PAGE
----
Continue Reading “3 Takeaways Squeezed Out of Juicer’s Insurance Battle” – Hunton Attorneys Discuss Insurance Coverage for Prop. 65 Claims and Key Takeaways from Recent Set of Washington District Court Rulings.

In Centurion Med. Liab. Protective Risk Retention Grp., Inc. v. Gonzalez, No. CV 17-01581 RGK (JCx), 2017 BL 392431 (C.D. Cal. Nov. 1, 2017), Centurion Medical Liability Protective Risk Retention Group sought a declaration that it owed no duty to defend a lawsuit alleging that its insureds—a group of medical practitioners—committed professional negligence during the delivery of a newborn child.  Centurion argued that it had no defense obligation because its insureds did not notify Centurion of the lawsuit within 20 days after it was filed, as required under the policy.


Continue Reading Don’t Hit “Snooze” on Your Notice Obligation – California Ruling Provides a Crucial Lesson for Those Purchasing “Claims-Made” Policies

Maryland’s highest court recently held that a policyholder’s failure to provide notice of a lawsuit for two and a half years was no basis for a denial of coverage. The court in Nat’t Union Fire Ins. Co. of Pittsburgh, PA v. Fund for Animals, Inc. held instead that, because National Union could not prove it suffered “actual prejudice” as a result of the late notice, Fund For Animals, Inc. (“FFA”) was entitled to receive the coverage it contracted for under its non-for-profit liability insurance policy (the “Policy”).

Continue Reading Maryland High Court Holds Late Notice Is No Bar To Coverage

The Eleventh Circuit recently held in G.M. Sign, Inc. v. St. Paul Fire and Marine Ins. Co., that, by denying coverage for a lawsuit filed against its insured, St. Paul waived the policy’s notice requirements, thus obviating the need for the policyholder to provide notice of a second similar lawsuit arising out of the same acts and asserting the same claims. The policyholder, MFG.com, was sued in a class action filed in November 2008 by GM Sign, Inc., which alleged that MFG.com had sent numerous unsolicited faxes in violation of the Telephone Consumer Protection Act (TCPA), among other things. After St. Paul denied coverage, MFG.com and GM Sign stipulated to the dismissal of the first lawsuit without prejudice in July 2009. The next day, GM Sign filed a new class action complaint against MFG.com alleging the same claims on behalf of the same class of plaintiffs as the first suit. MFG.com did not tender the second suit to St. Paul. As part of the $22.5 million settlement of the second suit, GM Sign took an assignment of MFG.com’s right to payment from St. Paul and filed suit to recover insurance proceeds and for bad faith. St. Paul responded, contending that MFG.com breached the policy’s notice provision by failing to provide notice of the second lawsuit.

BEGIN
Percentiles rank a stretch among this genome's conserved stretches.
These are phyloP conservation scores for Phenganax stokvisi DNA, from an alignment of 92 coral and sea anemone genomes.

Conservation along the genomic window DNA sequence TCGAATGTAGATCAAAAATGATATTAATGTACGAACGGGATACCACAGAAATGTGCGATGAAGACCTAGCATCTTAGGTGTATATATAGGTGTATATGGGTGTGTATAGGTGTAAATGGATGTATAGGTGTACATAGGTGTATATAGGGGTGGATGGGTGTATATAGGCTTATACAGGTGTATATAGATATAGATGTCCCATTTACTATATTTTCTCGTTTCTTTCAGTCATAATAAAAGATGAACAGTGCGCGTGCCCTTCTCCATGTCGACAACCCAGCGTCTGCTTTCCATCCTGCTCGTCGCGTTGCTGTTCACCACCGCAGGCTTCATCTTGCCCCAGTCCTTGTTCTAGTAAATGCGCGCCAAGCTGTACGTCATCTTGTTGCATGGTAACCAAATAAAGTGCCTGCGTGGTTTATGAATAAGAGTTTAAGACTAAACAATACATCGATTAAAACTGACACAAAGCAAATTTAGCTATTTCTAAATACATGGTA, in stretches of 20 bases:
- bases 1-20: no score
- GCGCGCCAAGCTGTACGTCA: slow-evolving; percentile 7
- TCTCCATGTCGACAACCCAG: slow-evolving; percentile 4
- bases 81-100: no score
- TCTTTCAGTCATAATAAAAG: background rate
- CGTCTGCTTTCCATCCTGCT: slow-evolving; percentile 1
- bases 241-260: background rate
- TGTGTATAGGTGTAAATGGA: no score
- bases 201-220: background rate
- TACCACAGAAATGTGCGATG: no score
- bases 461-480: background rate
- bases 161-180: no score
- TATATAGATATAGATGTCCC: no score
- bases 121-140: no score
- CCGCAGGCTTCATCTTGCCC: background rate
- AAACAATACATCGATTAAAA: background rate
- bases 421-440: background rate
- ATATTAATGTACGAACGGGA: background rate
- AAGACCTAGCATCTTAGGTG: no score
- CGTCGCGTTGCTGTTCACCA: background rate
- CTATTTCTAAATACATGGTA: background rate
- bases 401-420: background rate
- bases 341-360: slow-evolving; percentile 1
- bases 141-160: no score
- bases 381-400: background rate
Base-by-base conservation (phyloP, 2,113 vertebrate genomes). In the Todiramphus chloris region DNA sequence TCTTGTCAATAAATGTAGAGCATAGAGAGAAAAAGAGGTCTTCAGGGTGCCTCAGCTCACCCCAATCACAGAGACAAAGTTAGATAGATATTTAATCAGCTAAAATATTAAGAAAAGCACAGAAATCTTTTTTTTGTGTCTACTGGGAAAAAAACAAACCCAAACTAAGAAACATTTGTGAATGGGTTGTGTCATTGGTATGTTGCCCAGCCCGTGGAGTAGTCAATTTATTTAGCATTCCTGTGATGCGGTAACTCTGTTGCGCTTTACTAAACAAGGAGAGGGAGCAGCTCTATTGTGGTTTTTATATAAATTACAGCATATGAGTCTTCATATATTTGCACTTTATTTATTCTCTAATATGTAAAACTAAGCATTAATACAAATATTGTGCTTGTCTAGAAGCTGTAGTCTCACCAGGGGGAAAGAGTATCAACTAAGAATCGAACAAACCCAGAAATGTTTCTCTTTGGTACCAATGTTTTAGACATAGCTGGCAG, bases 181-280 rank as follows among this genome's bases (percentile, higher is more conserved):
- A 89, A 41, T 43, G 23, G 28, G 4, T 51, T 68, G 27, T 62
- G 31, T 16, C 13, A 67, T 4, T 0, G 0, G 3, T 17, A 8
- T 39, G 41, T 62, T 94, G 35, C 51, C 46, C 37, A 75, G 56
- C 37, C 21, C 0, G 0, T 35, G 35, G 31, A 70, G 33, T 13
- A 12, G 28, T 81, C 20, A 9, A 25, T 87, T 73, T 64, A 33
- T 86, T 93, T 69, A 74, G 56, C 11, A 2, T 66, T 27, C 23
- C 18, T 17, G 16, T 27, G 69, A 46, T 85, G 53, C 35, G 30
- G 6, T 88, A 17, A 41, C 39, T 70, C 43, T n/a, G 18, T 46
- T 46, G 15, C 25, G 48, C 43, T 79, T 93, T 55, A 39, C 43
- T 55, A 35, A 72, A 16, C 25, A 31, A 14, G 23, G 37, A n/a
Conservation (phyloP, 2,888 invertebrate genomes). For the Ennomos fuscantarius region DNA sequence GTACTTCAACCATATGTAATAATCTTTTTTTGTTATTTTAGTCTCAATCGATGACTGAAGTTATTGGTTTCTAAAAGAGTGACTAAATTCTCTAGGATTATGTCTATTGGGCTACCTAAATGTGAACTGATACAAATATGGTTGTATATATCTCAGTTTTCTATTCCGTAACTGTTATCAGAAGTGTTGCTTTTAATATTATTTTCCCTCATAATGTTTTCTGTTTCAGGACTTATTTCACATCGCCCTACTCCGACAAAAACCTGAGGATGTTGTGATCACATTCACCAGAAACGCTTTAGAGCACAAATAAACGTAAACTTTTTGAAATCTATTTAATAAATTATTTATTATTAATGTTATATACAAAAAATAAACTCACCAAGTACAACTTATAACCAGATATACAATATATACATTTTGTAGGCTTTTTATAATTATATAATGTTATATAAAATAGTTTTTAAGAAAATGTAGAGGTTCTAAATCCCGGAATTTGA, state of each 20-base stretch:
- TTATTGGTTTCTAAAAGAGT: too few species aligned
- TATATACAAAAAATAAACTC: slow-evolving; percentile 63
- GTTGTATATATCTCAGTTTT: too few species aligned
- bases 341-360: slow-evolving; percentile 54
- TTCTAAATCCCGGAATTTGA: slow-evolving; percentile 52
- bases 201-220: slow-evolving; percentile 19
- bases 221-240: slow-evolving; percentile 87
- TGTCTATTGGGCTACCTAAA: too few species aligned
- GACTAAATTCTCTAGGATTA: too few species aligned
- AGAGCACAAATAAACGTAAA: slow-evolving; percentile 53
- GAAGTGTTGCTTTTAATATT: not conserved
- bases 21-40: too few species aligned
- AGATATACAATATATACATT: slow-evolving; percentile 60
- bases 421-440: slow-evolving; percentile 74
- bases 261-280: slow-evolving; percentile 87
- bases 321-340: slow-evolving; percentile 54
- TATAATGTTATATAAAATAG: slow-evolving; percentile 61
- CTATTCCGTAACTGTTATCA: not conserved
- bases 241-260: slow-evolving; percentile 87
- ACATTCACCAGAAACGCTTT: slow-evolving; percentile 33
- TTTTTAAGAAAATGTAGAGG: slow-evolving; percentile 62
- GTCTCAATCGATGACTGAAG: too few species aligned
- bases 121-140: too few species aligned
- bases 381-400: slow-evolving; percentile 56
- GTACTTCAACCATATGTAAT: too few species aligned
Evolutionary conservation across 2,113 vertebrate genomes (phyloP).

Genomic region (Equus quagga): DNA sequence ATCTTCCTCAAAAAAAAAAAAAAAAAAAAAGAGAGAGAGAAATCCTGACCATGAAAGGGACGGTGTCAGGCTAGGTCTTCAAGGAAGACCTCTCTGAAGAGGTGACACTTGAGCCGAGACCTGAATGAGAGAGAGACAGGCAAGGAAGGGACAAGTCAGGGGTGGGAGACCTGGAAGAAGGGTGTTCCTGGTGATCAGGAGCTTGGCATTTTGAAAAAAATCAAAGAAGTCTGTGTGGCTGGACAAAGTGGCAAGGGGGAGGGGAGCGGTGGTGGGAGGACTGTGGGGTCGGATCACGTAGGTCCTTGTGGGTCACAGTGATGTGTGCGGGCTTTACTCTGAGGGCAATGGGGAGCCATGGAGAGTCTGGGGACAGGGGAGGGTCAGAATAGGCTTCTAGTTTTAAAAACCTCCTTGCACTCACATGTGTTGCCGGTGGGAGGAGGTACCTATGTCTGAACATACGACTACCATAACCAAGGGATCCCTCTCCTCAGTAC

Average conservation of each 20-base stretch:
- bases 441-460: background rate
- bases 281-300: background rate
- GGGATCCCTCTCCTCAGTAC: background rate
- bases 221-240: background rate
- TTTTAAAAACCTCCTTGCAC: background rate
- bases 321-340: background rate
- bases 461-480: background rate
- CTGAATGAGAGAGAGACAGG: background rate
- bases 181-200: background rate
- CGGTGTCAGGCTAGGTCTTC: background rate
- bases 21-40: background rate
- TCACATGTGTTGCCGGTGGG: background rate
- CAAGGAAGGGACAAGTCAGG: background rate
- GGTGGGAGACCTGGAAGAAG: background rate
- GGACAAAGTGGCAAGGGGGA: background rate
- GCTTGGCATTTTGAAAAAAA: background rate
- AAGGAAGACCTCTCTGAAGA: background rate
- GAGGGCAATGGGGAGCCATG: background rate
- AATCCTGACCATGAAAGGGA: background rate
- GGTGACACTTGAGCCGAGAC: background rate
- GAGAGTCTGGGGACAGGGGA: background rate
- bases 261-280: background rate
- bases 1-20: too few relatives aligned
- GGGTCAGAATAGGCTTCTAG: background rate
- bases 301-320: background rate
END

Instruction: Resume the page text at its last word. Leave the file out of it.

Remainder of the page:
Continue Reading Insurer’s Denial of Coverage Waived Policyholder’s Further Compliance With Policy